European Brown Bear, "Scientific name for Brown Bear is Ursus Arctos". The European Brown Bear is related to the Eurasian Brown Bear. The Brown Bear’s historical habitat ranges from England to the Bering Strait, though there are several subspecies. There were even populations related to the Brown Bear in North Africa, though they are now extinct.
Appearance of European Brown Bear
The European Brown Bear has brown fur that ranges from light beige to almost black. The species has an excellent sense of smell. Despite its shambling gate, it can run quickly and is a good swimmer. The head of the European Brown Bear is somewhat round with small, rounded ears. These are not teddy bears, though; they have 42 teeth in a powerful jaw.
Physical Characteristics of European Brown Bear
The European Brown Bear can weigh up to 660 pounds. Males are larger than the females. They range from five to nine feet in length, with those in the Siberian Forests being larger than those in Europe’s heart.
European Brown Bears hibernate through the winter. The female mates over the summer but the embryo does not implant until the winter, and it will not implant at all if she’s malnourished. Females give birth while hibernating (unless the climate is warm enough that they do not hibernate.) The cubs find the teat on their own and start nursing. The female may be as light as 180 pounds after emerging from hibernation. The furred cubs (they give birth to between one and three at a time) follow her out into the springtime.
The European Brown Bear cub stays with the mother for three to four years unless killed. It reaches sexual maturity between three and six years of age but continues growing until ten years old. They can reach thirty years of age, but few pass twenty years of age in the wild.
Behavior of European Brown Bear
The European Brown Bear’s diet is 75% vegetarian, mostly berries, fruit, roots and so forth. Insects are another portion, with Brown Bears seen grazing on termites and other protein rich insects. They will salvage carcasses like road kill and sheep that fall off hillsides. They will kill goats, sheep, chickens, and other animals when hungry but rarely attack humans unless protecting their cubs. Bears will raid beehives for honey. Some bears have become attracted to rapeseed oil (used as a lubricant in machinery) and the ethanol used as fuel in Russia.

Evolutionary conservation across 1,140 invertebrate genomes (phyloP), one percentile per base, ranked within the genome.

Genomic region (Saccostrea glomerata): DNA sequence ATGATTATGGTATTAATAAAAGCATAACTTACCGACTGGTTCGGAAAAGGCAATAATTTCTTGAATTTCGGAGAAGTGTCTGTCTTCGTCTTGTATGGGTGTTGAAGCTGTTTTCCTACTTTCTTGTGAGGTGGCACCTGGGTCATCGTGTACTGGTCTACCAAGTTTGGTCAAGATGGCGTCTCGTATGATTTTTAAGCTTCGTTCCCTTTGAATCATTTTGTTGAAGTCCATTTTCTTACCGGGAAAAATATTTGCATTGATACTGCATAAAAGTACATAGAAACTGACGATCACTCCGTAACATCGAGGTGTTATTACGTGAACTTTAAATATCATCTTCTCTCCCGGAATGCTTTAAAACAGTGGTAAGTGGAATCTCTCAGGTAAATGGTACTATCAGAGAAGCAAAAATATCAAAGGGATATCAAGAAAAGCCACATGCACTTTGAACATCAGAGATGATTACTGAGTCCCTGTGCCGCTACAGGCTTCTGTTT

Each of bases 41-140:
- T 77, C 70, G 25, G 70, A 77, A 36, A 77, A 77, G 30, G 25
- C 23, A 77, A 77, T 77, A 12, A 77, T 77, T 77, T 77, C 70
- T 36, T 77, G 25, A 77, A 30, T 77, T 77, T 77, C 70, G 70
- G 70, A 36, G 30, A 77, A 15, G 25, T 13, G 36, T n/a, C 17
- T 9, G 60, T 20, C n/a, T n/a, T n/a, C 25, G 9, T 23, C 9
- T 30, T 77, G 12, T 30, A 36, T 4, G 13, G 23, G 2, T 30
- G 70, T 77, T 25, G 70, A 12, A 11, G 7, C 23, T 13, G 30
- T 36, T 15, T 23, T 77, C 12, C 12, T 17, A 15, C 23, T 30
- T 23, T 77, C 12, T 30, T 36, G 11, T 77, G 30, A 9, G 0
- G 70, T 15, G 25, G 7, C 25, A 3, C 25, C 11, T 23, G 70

Females mate between May and July. A 2005 study of European Brown Bears found that males will kill cubs that are not their own to bring the mother into heat, but that more than half of the females studied mate with multiple males whose territory overlaps their own so that the males are not certain who the father is – thus decreasing the odds he kills her cubs.
Habitat of European Brown Bear
Most European Bears, like their Eurasian Brown Bear cousins, live in Europe. Most European Brown Bears live in Romania and the Balkans. An estimated 14,000 European Brown Bears live in west of the Balkans and Eastern Europe. They can live in the Asian steppes and Arctic shrub lands but prefer temperate forests, river valleys and open meadows.
There are resettlement projects in Austria, Italy, and France to bring the European Brown Bear back to those areas or increase the numbers, genetic diversity, and overall health of brown bear populations in those areas.
Trivia of European Brown Bear
The last brown bears in England were killed around 1000 AD.
Human hunters remain the biggest threat to European Brown Bears; hunting for fur and meat is almost gone, but a large number are poached for their gall, valued in traditional Chinese medicine.
According to a 2014 article by the British paper “The Guardian”, the brown bear is the most abundant large carnivore in Europe. They outnumber wolves by a third or more. And the 15-20,000 in central Europe are exceeded by the 100,000 or more in Russia.